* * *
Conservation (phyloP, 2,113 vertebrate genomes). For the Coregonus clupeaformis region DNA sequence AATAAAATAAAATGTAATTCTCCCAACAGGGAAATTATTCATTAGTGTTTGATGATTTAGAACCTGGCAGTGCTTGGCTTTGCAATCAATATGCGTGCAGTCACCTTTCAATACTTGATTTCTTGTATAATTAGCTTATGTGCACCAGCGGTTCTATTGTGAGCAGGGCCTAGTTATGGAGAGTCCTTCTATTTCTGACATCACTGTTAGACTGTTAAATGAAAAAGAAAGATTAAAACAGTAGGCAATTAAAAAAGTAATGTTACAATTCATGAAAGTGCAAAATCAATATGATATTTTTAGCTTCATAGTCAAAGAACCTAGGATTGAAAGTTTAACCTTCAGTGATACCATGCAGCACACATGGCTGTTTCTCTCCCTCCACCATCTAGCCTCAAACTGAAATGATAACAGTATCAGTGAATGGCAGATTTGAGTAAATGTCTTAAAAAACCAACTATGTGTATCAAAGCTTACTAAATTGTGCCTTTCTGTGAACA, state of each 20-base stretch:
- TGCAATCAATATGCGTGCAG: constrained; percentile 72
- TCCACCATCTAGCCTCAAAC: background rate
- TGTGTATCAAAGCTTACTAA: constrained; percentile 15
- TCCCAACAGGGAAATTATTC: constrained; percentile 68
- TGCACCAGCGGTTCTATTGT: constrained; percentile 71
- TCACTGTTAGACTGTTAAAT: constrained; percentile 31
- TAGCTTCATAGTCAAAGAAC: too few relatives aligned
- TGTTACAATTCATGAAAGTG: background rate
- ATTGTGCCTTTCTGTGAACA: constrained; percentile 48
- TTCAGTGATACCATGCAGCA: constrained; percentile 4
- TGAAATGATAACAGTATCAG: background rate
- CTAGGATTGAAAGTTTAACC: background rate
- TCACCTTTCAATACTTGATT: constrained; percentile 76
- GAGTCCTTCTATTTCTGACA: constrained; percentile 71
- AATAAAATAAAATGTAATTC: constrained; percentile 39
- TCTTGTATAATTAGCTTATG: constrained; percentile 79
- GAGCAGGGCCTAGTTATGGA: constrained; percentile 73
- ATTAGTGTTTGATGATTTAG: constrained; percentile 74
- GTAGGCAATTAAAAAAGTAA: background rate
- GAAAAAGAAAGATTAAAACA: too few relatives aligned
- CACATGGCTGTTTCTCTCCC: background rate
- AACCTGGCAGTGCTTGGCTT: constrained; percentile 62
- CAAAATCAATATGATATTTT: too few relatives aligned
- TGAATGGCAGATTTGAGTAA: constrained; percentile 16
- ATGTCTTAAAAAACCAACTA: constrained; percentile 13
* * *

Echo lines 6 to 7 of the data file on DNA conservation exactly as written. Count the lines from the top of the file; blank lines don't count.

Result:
- TGCACCAGCGGTTCTATTGT: constrained; percentile 71
- TCACTGTTAGACTGTTAAAT: constrained; percentile 31